By Shelley Sweeney

Connie’s parents were night owls. Going to bed after 1 a.m. was normal for them. They had just settled under the covers when disheveled Connie came bursting through the rickety door of their apartment. She ran hurriedly through all the rooms.

Connie’s younger sister had just turned off the television and her twin brothers were already asleep.

“What’s going on? Where have you been? The mother said. “Didn’t we tell you not to come home so late? Look it’s 1:30 in the morning.”

“I can’t believe it, ohmygod,” Connie said, “It’s amazing! You won’t believe what happened! Ohmygod, for real!”

Connie collapsed into her father’s lazy boy chair. “It’s unbelievable,” she said, searching her phone for the news.

Her twin brothers peered out of their room with ruffled hair, rubbing their eyes.

“What on earth has happened?” the father insisted.

“Are you drunk? You look a hot mess” the sister smirked.

“Drunk? No, well sort of. I mean I was but not any more. That doesn’t matter -- what matters is that the whole country knows who I am now!”

Connie was hurriedly swiping up and down on the cracked phone screen.

“Last night only y’all knew Connie Jean Johnson, Banjo Barista from Littleton County. In a few hours the whole world's gonna know me.”

“Get a hold of yourself and tell us what happened,” the father said.

“You have not gone viral,” the sister surmised.

“What are you talking about? What do you mean: viral?” the father insisted.

“Y’all live like hermit crabs. The world knows who I am, Dad. I’m a celebrity now. That’s what viral means. On the internet...videos, viral. I’m living that dream.”

The Dad turned pale. The mom held her head in her hands. The twin boys tippy-toed trying to peak at the phone.

“Look! I found it. Here, read for yourself!”

The father put on his reading glasses.

“There it is! Look there’s my name, Connie Johnson... Shh, listen, here it comes.”

The whole family gathered around Connie’s right hand.

“Watch, shh, here it comes.”

A police car and ambulance, lights flashing, startled all of them. The mom and dad gasped. The twins raced back to their bedroom.

A rookie news anchor, Meredith Day, cut in saying, “Just after noon today, a 21-year-old woman emerged from a restaurant right down the street.” Miss Day turned and pointed to Hooters Restaurant over her right shoulder.

The dad rubbed the top of his head and coughed.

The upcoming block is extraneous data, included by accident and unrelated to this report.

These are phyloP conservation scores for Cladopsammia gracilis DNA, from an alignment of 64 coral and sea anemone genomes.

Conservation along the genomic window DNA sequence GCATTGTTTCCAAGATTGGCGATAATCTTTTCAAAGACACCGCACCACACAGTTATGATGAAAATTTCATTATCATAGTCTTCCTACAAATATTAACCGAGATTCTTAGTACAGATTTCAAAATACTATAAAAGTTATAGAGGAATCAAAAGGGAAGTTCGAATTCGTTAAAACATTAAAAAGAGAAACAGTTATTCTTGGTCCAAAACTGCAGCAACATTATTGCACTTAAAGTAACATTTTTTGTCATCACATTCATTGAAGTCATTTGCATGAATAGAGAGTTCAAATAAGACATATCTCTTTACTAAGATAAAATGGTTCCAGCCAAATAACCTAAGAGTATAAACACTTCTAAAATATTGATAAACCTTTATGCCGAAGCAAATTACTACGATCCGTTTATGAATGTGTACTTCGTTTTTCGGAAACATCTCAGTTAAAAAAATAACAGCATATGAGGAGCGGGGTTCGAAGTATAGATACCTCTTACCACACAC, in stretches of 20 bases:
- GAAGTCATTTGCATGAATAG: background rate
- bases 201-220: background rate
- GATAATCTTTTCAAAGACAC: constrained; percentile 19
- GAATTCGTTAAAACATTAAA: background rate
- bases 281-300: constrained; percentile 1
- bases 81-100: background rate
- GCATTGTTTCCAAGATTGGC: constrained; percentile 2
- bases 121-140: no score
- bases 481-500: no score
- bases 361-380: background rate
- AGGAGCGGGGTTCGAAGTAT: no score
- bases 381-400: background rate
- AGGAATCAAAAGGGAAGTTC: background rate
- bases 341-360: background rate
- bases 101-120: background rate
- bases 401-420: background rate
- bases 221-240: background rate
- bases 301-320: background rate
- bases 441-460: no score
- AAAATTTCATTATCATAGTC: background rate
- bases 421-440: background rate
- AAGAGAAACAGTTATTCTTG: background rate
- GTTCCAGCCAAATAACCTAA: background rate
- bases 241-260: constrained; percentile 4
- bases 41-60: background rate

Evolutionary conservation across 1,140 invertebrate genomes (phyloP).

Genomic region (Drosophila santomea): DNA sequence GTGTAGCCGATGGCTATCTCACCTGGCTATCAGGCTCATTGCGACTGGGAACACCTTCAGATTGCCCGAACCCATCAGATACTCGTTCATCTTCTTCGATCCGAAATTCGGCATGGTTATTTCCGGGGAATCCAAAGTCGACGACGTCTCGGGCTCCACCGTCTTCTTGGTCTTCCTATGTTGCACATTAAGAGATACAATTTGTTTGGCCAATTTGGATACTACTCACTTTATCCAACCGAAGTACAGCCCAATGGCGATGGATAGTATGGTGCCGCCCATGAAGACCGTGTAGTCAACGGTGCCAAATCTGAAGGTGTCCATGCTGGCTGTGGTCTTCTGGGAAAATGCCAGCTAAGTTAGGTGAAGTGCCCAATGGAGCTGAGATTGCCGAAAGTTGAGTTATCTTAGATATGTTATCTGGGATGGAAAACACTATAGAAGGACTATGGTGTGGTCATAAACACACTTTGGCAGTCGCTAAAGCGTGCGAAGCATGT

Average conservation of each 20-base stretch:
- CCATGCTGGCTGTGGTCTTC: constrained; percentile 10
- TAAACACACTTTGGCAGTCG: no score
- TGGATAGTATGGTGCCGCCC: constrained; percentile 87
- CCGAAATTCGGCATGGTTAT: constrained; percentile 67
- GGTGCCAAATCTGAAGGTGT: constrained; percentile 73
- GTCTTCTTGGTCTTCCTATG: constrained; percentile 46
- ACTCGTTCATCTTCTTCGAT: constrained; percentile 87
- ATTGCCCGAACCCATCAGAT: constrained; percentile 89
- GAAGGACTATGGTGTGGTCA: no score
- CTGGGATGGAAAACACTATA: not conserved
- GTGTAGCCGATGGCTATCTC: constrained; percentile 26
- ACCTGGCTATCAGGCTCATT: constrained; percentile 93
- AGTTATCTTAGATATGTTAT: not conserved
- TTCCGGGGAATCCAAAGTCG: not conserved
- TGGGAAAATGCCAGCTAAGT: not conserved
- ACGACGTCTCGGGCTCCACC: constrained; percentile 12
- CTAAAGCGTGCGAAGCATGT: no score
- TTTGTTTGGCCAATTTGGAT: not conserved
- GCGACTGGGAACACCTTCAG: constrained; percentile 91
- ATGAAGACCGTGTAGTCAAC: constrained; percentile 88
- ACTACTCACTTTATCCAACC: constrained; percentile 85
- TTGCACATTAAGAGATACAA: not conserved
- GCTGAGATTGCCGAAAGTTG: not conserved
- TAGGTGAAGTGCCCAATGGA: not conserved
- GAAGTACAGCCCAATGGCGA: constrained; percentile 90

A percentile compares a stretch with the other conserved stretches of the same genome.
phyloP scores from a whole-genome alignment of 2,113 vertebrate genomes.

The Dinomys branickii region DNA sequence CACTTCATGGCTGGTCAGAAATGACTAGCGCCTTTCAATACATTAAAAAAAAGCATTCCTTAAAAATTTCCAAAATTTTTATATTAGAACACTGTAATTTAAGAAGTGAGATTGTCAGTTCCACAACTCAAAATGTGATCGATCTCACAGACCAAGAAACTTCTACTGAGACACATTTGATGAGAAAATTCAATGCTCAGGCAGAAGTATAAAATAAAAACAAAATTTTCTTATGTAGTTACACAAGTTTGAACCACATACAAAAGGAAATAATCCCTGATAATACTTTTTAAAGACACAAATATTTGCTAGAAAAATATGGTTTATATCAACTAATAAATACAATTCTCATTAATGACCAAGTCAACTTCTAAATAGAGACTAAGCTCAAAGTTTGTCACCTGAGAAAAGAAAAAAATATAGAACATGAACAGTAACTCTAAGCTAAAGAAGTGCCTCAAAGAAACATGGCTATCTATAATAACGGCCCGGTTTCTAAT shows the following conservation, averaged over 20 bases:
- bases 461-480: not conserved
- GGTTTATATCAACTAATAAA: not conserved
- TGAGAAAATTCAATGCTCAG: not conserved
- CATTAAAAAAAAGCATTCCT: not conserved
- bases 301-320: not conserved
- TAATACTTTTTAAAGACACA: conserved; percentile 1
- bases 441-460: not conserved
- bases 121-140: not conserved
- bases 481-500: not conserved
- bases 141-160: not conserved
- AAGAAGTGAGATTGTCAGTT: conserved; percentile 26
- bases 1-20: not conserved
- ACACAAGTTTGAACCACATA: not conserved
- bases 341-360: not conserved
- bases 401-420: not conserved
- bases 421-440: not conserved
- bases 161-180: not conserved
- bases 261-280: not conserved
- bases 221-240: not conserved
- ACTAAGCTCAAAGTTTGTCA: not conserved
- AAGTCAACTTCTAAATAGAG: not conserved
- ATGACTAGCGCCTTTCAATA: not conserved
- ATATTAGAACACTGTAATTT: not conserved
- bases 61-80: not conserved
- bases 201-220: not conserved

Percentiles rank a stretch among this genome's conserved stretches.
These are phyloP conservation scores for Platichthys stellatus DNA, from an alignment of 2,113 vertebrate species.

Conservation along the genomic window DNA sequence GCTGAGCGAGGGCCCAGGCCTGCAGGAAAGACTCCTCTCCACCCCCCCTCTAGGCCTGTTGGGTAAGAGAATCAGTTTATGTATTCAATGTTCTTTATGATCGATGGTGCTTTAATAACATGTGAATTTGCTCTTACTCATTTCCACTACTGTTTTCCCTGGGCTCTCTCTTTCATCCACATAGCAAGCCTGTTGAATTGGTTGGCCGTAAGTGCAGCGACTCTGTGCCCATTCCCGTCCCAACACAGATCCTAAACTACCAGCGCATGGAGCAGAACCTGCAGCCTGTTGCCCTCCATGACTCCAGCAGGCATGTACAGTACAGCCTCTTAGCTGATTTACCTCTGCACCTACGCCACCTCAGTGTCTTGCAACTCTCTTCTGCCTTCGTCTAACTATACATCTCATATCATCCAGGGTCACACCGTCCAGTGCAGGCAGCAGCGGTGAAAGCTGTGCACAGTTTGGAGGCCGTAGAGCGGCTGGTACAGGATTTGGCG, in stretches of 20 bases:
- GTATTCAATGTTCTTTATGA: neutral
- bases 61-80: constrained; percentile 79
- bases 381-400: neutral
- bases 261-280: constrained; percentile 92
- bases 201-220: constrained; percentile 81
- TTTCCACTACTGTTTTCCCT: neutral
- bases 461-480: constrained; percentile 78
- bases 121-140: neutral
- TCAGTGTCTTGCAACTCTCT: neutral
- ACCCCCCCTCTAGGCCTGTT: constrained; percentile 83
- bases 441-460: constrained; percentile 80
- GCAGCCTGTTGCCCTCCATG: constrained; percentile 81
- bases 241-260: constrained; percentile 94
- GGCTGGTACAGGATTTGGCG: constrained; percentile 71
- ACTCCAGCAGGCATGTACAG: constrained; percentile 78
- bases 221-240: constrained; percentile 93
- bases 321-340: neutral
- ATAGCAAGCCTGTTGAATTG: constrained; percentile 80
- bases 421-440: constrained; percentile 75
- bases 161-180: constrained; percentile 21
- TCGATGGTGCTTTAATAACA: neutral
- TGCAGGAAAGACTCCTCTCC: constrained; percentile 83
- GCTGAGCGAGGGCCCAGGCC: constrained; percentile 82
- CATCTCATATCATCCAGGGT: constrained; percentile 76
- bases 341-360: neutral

“Shhhh, here it comes, my name, you’ll see me walk away with the cops.”

“...the young woman, being in an intoxicated condition, fell into the center of an impressive cookie-box pyramid that five 9-year-old Girl Scouts had spent much time building. Thin Mints, Caramel Delights, Peanut Butter Patties, and Thanks-A-Lots were some of the delicious flavors that came crashing down on top of the girls’ heads. Troop 1991 leader, Barbara Bedenford, ran as fast as she could to save the girls but, unfortunately, didn’t make it in time.”

Connie’s sister giggled.

“Y’all I’m famous! This is all over the news and the internet. Don’t you see?”

The video continued: “The intoxicated woman was taken away and the girl scout injuries are reported to be minor but they were taken to a nearby clinic to have them tended to.”

“No one pressed charges. I just had to sober up some.”

Connie rushed her phone to a charger. “I have to share this. Nobody will believe it. I’m going to put it on all my spots.”

The family went back to bed.

Connie stayed up saving, sharing and counting views. There would be plenty of time for sleep. She chatted with old and new friends. The video went out to all of her platforms.

Connie ignored unkind comments, filing them away in a just-jealous compartment.

When the family awoke the next day, Connie was sleeping.

The End.

Do not be conformed to this world but be transformed by the renewal of your mind, that by testing you may discern what is the will of God, what is good and acceptable and perfect - Romans 12:2.